27 March 2010

All your mail are belong to us

The ever insightful Henry Porter, in the Guardian, dissects the government's attempts to enable the interception of mail by tax inspectors without the recipient being made aware.

Given the government's desire to monitor all electronic communications, it was only a matter of time before they started to apply the same approach to other, lower tech forms of communication.

19 March 2010

Liberty and (Intellectual) Property

I've been involved in a few debates recently about whether or not "intellectual property" is compatible with a libertarian system of maximal personal freedom.  My answer is yes and no!  The reason for that inconclusive answer is the use of the term "intellectual property."  It is essentially a propaganda term which covers a range of rights/privileges, some of which are compatible with full liberty and some of which aren't, so unless you are specific about what you mean by "intellectual property," you can't reach a definitive conclusion.

For copyright and patents, which seem to be the main bones of contention, I think the answer is no, because, for a property right to be compatible with full liberty, it has to be granted over a rivalrous good.  My reasoning is thus:

If you take rightful liberty to be as described by Jefferson or, as per this Herbert Spencer quote:
every man may claim the fullest liberty to exercise his faculties compatible with the possession of like liberty by every other man.
it should be fairly clear that, in those circumstances, unless I've personally agreed otherwise, I may claim the right to use an idea, concept, expression or other non-rivalous intangible good that I am aware of, because, in doing so, I do not prevent you doing likewise.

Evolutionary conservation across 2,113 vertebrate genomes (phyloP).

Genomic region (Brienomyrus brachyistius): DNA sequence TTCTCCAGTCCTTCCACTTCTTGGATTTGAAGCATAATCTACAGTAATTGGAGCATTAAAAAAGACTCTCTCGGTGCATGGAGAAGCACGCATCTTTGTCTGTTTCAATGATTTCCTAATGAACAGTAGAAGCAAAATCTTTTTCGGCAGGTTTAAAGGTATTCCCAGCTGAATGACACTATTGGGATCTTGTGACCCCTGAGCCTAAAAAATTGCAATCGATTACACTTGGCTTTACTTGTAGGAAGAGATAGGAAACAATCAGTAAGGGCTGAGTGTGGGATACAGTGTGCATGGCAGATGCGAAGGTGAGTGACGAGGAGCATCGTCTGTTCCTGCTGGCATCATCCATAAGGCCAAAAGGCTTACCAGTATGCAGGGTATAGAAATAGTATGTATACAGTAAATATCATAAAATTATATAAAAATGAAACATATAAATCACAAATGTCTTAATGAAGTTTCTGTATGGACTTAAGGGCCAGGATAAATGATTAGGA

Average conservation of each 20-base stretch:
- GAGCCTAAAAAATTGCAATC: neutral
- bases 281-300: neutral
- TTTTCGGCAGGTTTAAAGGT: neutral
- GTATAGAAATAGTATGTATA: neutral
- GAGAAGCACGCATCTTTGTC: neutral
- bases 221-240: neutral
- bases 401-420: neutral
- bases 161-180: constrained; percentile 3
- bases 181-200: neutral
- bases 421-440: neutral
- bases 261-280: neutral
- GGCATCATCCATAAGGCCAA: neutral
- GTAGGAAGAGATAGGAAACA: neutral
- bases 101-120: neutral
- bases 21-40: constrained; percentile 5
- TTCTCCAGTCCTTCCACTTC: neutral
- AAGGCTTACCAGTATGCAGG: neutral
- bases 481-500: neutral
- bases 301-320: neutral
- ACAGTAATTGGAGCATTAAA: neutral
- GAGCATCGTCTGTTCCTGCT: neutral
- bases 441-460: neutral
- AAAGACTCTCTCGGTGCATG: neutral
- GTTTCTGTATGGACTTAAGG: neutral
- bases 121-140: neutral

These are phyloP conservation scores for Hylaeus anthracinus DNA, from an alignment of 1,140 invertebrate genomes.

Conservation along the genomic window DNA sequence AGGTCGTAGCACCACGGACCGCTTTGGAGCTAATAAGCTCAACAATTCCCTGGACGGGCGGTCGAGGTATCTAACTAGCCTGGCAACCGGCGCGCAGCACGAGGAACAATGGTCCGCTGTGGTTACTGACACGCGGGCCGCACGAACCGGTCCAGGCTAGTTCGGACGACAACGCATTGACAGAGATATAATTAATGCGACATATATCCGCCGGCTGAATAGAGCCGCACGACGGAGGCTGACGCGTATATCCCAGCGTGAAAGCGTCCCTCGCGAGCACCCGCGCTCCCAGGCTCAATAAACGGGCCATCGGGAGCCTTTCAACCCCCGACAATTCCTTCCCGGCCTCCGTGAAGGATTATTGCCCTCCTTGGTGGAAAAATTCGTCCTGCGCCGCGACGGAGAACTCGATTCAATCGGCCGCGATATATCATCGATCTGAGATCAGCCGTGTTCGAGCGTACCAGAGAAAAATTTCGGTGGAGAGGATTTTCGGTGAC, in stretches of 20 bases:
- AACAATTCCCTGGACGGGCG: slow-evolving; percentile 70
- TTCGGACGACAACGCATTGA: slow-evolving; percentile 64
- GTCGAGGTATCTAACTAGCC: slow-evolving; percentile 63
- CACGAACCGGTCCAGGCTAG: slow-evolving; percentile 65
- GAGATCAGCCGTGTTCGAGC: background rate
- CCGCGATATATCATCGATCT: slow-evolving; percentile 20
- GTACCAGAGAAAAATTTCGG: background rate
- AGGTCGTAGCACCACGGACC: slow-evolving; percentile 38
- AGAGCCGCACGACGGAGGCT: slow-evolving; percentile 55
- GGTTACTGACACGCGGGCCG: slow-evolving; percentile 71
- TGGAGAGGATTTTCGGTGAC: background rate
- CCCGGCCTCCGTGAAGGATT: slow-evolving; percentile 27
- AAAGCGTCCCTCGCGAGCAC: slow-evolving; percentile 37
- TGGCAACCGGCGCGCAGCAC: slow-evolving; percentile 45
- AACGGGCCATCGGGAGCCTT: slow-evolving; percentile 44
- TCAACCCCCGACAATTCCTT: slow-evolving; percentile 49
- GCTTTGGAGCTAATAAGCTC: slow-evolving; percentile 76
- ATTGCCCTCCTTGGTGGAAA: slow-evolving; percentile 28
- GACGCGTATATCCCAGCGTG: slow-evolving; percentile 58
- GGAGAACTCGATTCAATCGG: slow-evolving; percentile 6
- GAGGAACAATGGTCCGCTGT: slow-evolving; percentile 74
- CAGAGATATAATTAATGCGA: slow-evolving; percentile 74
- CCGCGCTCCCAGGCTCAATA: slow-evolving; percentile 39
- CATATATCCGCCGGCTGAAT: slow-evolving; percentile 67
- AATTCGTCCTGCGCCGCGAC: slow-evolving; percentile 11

With rivalrous goods, which in the main are tangible goods, the same does not apply.  If we both want to wear a coat at the same time, we can't.  Physical reality makes that impossible.  Therefore, an appeal to maximal liberty doesn't enable us to claim the right to wear the coat, because neither of us can wear it without infringing the like freedom of the other.  In essence, property rights over tangible goods exist outside the framework of maximal liberty.  There are any number of ways in which those property rights could be allocated, many of which will be inequitable, unjust or downright stupid, but the crucial thing for the purpose of this argument is that, however you've come to acquire it, your property right over a rivalrous good doesn't inherently infringe my rightful liberty, because it is impossible for us to both to enjoy the freedom to use the good simultaneously.

Which brings me back to my initial answer of "yes and no."  The term "intellectual property" is applied to a range of intangibles, but it isn't tangibility which makes a property right compatible with maximal liberty, but rivalry, so any intangible which is impossible for two people to use simultaneous could have property rights applied to it without violating maximal liberty.  One area where this arguably could be the case is internet domain names, as it is not possible for two websites to share the same name at the same time.

The moral of the story is, if want to reach a meaningful conclusion about "intellectual property," don't use that term; talk about the specific right/privilege you're addressing.

17 March 2010

Bull of the Day

From the latest bit of copyright lobby propaganda:
Agnete Haaland, the president of the International Actors' Federation, which supports the research, said that education was key to tackling piracy.

"We should change the word piracy," she said.

"To me, piracy is something adventurous, it makes you think about Johnny Depp.[1]

"But we're talking about a criminal act.[2] We're talking about making it impossible to make a living from what you do.[3]"